Bagna Cauda

Summer is here, and I can't remember the last day I wanted to spend time outside. Spending time in a hot kitchen has been low on the list of things I'd like to do, too. So lately I'm trying to get to the greenmarket before it gets too hot out, and all the produce I'm picking up is getting minimal treatment. And I'm refusing to turn on the oven. Vegetables are mostly being treated to quick sautés, or turned into shaved salads. I'm also trying to make the most of a pot of boiling water -- blanching French green beans, fava beans, cranberry beans, and fresh chickpeas before I boil new potatoes. That way all those things sit in my fridge, ready to be added to whatever I want. 

Since I've been so lazy about cooking, bagna cauda has been coming in more than handy. It's one of my favorite things to eat, and it really couldn't be easier. Most importantly, it means the only work I need to do is prep some vegetables to dip into it. 

On one of the last spring days, when asparagus was still at the market, my friend Laura and I made this simple feast out of greenmarket goods: ciabatta from Hot Bread Kitchen, produce from our favorite farmers, and a very anchovy-y batch of bagna cauda. We also threw together April Bloomfield's radish salad, but more on that another time.

I never use a recipe for bagna cauda. Just simmer as many anchovy fillets and cloves of garlic you'd like in as much olive oil as you'd like (make sure the garlic cloves are submerged in the oil). When the anchovies break down, and the garlic is tender enough to break up with a spoon, turn off the heat and let it cool a little. Sprinkle with salt, then dip any vegetable you want into it.  

Green Almonds

I felt lucky to have gotten my hands on some green almonds this year.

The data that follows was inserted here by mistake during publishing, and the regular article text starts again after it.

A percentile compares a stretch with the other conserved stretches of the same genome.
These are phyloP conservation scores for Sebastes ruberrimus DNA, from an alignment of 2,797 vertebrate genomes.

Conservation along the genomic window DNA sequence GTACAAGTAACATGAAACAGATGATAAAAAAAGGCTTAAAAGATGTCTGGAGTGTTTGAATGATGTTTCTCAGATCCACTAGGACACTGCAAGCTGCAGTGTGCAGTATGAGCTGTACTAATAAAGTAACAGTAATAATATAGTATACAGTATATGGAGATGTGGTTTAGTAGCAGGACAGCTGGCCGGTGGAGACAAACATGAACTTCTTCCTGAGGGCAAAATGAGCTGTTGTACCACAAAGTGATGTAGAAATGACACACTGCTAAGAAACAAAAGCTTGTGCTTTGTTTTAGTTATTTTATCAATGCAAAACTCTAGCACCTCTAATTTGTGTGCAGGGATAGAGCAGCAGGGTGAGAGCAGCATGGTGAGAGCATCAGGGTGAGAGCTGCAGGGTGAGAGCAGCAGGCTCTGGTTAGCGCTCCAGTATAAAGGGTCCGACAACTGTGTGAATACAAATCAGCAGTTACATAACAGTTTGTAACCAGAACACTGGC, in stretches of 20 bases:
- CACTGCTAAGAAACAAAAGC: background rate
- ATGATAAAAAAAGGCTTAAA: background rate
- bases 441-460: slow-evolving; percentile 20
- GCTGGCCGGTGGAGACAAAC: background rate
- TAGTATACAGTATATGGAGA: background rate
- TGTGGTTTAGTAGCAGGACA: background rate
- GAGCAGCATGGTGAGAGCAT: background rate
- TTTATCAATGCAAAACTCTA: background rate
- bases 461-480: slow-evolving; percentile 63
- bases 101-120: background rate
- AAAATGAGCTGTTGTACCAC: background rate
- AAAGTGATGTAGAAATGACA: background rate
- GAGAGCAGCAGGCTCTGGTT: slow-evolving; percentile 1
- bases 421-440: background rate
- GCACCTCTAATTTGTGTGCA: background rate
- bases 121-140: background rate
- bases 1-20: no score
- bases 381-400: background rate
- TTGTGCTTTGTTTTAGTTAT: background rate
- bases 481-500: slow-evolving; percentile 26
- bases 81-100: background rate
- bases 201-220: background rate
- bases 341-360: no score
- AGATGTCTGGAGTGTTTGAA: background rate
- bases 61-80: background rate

I like to eat them whole -- they taste kind of like unripe nectarines, and I mean that in a good way -- but it's fun to open them up and have the delicate (mostly filled with liquid) young almond by itself. I've had them chopped up and added to salads, and I've read that they should be enjoyed with prosciutto and white peaches, but it'll be a while before white peaches are in season here.  If I happen to find any more this year, I'll try cooking them in olive oil with lemon and salt. 

Spring Frittata

Making use of the ramps and greens and mushrooms I picked up at the greenmarket last week. 

Spring Frittata

Three eggs

One medium sized shallot, diced or sliced into half-moons

Olive oil

Sea salt and black pepper

A handful of each:

  • Shitake Mushrooms, cleaned and sliced
  • Ramps, chopped
  • Spinach, cleaned and dried

Heat oven to 400ºF.

Whisk the eggs together in a bowl and set aside while you're cooking the vegetables.

In a small cast iron skillet sauté shallots (with a pinch of salt) until translucent, add mushrooms (and another pinch of salt) and cook until their liquid evaporates and they start to brown. Remove from the pan and set aside. Add more olive oil to the pan and sauté the ramps until tender. Set aside with the mushrooms and shallots. Make sure there is enough oil in the pan to cook the spinach until the liquid evaporates, add a little salt while you're at it. Add the other vegetables to the pan, give them a few stirs so they are evenly distributed. Pour the eggs over the vegetables and cook over medium-high heat until they're beginning to set. Move the skillet to the oven and bake until the eggs are set (no jiggling). 

Let the frittata cool to room temperature, slice into four pieces, and serve with a few grinds of fresh pepper, a sprinkling of flaky sea salt, and a little bit of olive oil.